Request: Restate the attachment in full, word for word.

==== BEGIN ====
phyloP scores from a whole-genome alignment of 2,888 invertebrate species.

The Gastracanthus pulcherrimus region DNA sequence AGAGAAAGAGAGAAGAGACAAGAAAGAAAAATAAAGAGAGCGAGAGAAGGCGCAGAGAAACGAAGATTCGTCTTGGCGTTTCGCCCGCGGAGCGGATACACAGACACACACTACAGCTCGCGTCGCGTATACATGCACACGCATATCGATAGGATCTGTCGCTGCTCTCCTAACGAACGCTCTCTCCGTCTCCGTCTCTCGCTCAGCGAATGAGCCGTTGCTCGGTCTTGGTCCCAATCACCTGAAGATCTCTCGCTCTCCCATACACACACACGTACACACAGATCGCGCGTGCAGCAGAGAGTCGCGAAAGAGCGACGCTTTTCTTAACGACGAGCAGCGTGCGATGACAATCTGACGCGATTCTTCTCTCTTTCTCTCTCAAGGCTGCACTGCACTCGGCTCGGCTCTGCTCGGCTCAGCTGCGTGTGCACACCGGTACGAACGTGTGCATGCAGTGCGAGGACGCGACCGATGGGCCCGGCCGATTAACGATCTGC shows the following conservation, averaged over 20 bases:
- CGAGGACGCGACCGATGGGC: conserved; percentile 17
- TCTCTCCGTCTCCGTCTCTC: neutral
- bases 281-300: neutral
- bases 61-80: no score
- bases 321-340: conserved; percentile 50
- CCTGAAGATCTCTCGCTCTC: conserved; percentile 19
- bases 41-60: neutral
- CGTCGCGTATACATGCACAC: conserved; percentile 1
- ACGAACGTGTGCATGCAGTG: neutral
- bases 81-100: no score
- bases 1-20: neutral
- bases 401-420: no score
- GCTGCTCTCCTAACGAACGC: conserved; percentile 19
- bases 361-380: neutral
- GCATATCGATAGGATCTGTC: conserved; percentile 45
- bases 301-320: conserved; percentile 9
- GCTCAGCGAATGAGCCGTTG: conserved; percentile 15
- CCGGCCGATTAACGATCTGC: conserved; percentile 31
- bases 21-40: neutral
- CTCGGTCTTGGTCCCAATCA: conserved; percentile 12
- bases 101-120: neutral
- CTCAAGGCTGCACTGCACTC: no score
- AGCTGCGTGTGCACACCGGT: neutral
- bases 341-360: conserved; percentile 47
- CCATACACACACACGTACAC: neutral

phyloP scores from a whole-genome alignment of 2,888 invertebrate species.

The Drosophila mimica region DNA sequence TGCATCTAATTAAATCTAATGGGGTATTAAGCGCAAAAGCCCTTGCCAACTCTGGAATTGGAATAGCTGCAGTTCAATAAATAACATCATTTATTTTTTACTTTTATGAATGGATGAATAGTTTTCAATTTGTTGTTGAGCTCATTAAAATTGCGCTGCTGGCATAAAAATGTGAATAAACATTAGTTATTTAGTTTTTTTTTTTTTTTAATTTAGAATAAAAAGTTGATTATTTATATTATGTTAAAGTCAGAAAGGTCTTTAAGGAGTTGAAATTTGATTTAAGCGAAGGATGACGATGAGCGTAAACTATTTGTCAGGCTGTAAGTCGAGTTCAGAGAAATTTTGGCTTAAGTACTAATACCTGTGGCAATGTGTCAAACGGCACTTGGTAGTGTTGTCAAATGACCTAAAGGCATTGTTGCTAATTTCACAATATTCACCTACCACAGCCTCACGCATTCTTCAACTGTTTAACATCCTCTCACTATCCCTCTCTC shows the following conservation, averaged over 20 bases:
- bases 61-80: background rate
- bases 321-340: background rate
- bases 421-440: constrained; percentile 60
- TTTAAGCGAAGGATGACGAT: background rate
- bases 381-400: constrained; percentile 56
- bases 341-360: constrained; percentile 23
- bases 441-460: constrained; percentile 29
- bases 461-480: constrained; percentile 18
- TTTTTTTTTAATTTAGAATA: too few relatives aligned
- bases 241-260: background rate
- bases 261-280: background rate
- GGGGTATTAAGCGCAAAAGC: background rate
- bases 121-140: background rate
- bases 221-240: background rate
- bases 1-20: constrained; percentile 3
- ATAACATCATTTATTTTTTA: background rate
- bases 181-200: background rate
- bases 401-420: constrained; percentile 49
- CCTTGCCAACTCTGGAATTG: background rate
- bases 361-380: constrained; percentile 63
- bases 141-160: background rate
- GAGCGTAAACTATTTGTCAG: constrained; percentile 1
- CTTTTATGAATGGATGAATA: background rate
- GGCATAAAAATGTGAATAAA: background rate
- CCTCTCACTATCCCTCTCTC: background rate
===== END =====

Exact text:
phyloP scores from a whole-genome alignment of 2,888 invertebrate species.

The Gastracanthus pulcherrimus region DNA sequence AGAGAAAGAGAGAAGAGACAAGAAAGAAAAATAAAGAGAGCGAGAGAAGGCGCAGAGAAACGAAGATTCGTCTTGGCGTTTCGCCCGCGGAGCGGATACACAGACACACACTACAGCTCGCGTCGCGTATACATGCACACGCATATCGATAGGATCTGTCGCTGCTCTCCTAACGAACGCTCTCTCCGTCTCCGTCTCTCGCTCAGCGAATGAGCCGTTGCTCGGTCTTGGTCCCAATCACCTGAAGATCTCTCGCTCTCCCATACACACACACGTACACACAGATCGCGCGTGCAGCAGAGAGTCGCGAAAGAGCGACGCTTTTCTTAACGACGAGCAGCGTGCGATGACAATCTGACGCGATTCTTCTCTCTTTCTCTCTCAAGGCTGCACTGCACTCGGCTCGGCTCTGCTCGGCTCAGCTGCGTGTGCACACCGGTACGAACGTGTGCATGCAGTGCGAGGACGCGACCGATGGGCCCGGCCGATTAACGATCTGC shows the following conservation, averaged over 20 bases:
- CGAGGACGCGACCGATGGGC: conserved; percentile 17
- TCTCTCCGTCTCCGTCTCTC: neutral
- bases 281-300: neutral
- bases 61-80: no score
- bases 321-340: conserved; percentile 50
- CCTGAAGATCTCTCGCTCTC: conserved; percentile 19
- bases 41-60: neutral
- CGTCGCGTATACATGCACAC: conserved; percentile 1
- ACGAACGTGTGCATGCAGTG: neutral
- bases 81-100: no score
- bases 1-20: neutral
- bases 401-420: no score
- GCTGCTCTCCTAACGAACGC: conserved; percentile 19
- bases 361-380: neutral
- GCATATCGATAGGATCTGTC: conserved; percentile 45
- bases 301-320: conserved; percentile 9
- GCTCAGCGAATGAGCCGTTG: conserved; percentile 15
- CCGGCCGATTAACGATCTGC: conserved; percentile 31
- bases 21-40: neutral
- CTCGGTCTTGGTCCCAATCA: conserved; percentile 12
- bases 101-120: neutral
- CTCAAGGCTGCACTGCACTC: no score
- AGCTGCGTGTGCACACCGGT: neutral
- bases 341-360: conserved; percentile 47
- CCATACACACACACGTACAC: neutral

phyloP scores from a whole-genome alignment of 2,888 invertebrate species.

The Drosophila mimica region DNA sequence TGCATCTAATTAAATCTAATGGGGTATTAAGCGCAAAAGCCCTTGCCAACTCTGGAATTGGAATAGCTGCAGTTCAATAAATAACATCATTTATTTTTTACTTTTATGAATGGATGAATAGTTTTCAATTTGTTGTTGAGCTCATTAAAATTGCGCTGCTGGCATAAAAATGTGAATAAACATTAGTTATTTAGTTTTTTTTTTTTTTTAATTTAGAATAAAAAGTTGATTATTTATATTATGTTAAAGTCAGAAAGGTCTTTAAGGAGTTGAAATTTGATTTAAGCGAAGGATGACGATGAGCGTAAACTATTTGTCAGGCTGTAAGTCGAGTTCAGAGAAATTTTGGCTTAAGTACTAATACCTGTGGCAATGTGTCAAACGGCACTTGGTAGTGTTGTCAAATGACCTAAAGGCATTGTTGCTAATTTCACAATATTCACCTACCACAGCCTCACGCATTCTTCAACTGTTTAACATCCTCTCACTATCCCTCTCTC shows the following conservation, averaged over 20 bases:
- bases 61-80: background rate
- bases 321-340: background rate
- bases 421-440: constrained; percentile 60
- TTTAAGCGAAGGATGACGAT: background rate
- bases 381-400: constrained; percentile 56
- bases 341-360: constrained; percentile 23
- bases 441-460: constrained; percentile 29
- bases 461-480: constrained; percentile 18
- TTTTTTTTTAATTTAGAATA: too few relatives aligned
- bases 241-260: background rate
- bases 261-280: background rate
- GGGGTATTAAGCGCAAAAGC: background rate
- bases 121-140: background rate
- bases 221-240: background rate
- bases 1-20: constrained; percentile 3
- ATAACATCATTTATTTTTTA: background rate
- bases 181-200: background rate
- bases 401-420: constrained; percentile 49
- CCTTGCCAACTCTGGAATTG: background rate
- bases 361-380: constrained; percentile 63
- bases 141-160: background rate
- GAGCGTAAACTATTTGTCAG: constrained; percentile 1
- CTTTTATGAATGGATGAATA: background rate
- GGCATAAAAATGTGAATAAA: background rate
- CCTCTCACTATCCCTCTCTC: background rate